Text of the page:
‘Opportunity Crops’ Could Boost Nutrition across Africa

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Agriculturist Cary Fowler is best known as the former executive director of the Global Crop Diversity Trust and co-founder of the Svalbard Global Seed Vault, which houses more than 1.2 million seed samples covering every crop variety imaginable on an island in the Norwegian Arctic. Now he’s engaged in an ambitious new plan to use the genes in neglected seed varieties that he fought to save to produce crops that will feed hungry people in Africa and help farmers there prepare for the climate-changed future.

In 2022 Fowler joined the U.S. State Department as special envoy for global food security. Secretary of State Anthony Blinken said at a World Economic Forum event in January that the program Fowler helped launch—the Vision for Adapted Crops and Soils (VACS)—marks a “genuinely revolutionary” shift in food policy.

In the past, Fowler was a critic of U.S. policies that promoted the spread of what he deemed destructive, chemical-intensive monoculture farming to the global south. Now, in partnership with the African Union and the U.N. Food and Agriculture Organization, he is championing more diverse and locally-based farming through VACS.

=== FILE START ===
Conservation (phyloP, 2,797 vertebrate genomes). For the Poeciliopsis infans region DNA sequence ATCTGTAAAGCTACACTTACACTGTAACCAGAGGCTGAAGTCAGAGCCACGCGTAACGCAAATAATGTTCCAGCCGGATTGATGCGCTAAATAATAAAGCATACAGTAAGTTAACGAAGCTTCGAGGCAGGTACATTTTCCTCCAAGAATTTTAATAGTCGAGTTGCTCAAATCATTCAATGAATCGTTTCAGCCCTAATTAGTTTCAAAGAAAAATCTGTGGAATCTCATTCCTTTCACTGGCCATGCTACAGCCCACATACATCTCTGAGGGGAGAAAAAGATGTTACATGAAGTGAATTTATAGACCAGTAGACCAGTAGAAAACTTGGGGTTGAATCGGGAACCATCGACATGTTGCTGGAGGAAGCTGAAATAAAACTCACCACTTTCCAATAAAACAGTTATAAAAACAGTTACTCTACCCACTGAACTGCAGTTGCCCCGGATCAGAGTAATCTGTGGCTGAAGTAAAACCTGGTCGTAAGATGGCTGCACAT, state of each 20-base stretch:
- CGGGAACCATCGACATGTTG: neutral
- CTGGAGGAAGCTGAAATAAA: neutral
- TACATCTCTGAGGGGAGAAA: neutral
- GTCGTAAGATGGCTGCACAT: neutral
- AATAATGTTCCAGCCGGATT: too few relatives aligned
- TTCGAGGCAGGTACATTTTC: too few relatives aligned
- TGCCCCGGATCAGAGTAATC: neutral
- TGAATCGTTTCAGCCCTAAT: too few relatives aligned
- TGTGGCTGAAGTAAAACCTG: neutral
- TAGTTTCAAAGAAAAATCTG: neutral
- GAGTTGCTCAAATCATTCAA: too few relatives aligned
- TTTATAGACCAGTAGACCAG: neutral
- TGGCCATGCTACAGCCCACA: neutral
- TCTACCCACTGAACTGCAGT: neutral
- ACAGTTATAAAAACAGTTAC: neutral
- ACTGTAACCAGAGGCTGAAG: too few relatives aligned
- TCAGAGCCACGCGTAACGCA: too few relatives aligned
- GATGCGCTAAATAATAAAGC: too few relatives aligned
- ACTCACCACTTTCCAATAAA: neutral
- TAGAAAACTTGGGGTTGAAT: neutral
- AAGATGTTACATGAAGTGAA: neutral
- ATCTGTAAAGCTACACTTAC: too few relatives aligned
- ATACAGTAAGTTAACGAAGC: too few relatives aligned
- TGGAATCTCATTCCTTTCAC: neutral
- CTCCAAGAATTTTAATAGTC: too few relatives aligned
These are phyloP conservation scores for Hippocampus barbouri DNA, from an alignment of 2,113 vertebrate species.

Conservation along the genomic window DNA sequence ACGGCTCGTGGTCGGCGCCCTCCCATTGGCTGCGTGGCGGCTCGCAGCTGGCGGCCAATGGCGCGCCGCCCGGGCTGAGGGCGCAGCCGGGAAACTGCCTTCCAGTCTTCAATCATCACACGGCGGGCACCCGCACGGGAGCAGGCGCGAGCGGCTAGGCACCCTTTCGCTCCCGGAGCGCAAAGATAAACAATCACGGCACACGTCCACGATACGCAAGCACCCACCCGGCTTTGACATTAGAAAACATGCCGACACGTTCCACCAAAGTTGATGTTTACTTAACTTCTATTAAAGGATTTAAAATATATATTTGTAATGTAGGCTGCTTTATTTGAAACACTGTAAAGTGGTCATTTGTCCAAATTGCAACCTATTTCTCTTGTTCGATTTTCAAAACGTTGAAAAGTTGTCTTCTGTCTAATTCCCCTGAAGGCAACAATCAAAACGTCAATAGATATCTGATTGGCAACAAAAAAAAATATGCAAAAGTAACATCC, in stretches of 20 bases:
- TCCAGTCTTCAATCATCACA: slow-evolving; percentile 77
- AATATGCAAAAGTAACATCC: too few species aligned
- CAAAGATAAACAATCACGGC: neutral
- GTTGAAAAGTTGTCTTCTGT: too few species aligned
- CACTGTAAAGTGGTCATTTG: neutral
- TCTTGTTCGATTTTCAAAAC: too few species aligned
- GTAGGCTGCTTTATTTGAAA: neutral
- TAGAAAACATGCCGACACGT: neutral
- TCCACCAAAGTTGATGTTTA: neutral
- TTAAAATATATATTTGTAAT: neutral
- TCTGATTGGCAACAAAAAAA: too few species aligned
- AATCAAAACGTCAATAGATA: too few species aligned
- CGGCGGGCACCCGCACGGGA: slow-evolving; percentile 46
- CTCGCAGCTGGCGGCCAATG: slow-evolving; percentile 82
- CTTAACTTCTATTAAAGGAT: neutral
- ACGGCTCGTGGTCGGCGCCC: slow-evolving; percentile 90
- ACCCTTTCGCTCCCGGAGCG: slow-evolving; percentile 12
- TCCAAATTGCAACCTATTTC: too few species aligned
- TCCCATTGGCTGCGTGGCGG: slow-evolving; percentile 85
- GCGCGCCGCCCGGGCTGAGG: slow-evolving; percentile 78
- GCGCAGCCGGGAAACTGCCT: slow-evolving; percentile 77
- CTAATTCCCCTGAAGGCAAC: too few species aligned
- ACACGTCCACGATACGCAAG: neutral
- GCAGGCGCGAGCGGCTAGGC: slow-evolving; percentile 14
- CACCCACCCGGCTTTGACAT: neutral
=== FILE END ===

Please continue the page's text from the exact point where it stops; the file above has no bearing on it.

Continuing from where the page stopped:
VACS will be researching how to improve scores of “opportunity crops”—indigenous, nutrient-rich foods such as cowpea, pearl millet, taro, and African eggplant, which were mostly replaced during the 20th century by international staples such as corn, wheat, soy, and rice. The program will also be looking at ways to enhance soil health in Africa and breed crops that can adapt to climate change, which Fowler calls “the biggest challenge to food security we’ve ever faced.”

Scientific American spoke with Fowler, who says that current agricultural research and development is inadequate. He is calling for a “moonshot” effort to produce healthier food for Earth’s rapidly growing population. Global hunger is on the rise, he says, and nations need to act fast to solve the growing crisis.

[An edited transcript of the interview follows.]

The so-called green revolution greatly increased the yields of a few staple crops. You’ve said we now need a new kind of revolution in agriculture. What do you have in mind?

The major crops that the international community invested in during the 1950s and 1960s and up until the present—corn, wheat, and rice—remain the backbone of a lot of food systems, so no one in their right mind would say that they ought to be replaced. But they are facing future challenges because of climate change. We can see that the rate of increase in yields of some of those crops is leveling off. The VACS program wants to emphasize that other crops out there haven’t had that level of investment and therefore have a lot of untapped potential. We’re at a place now where we need to tap into that potential.

Source: SCI AM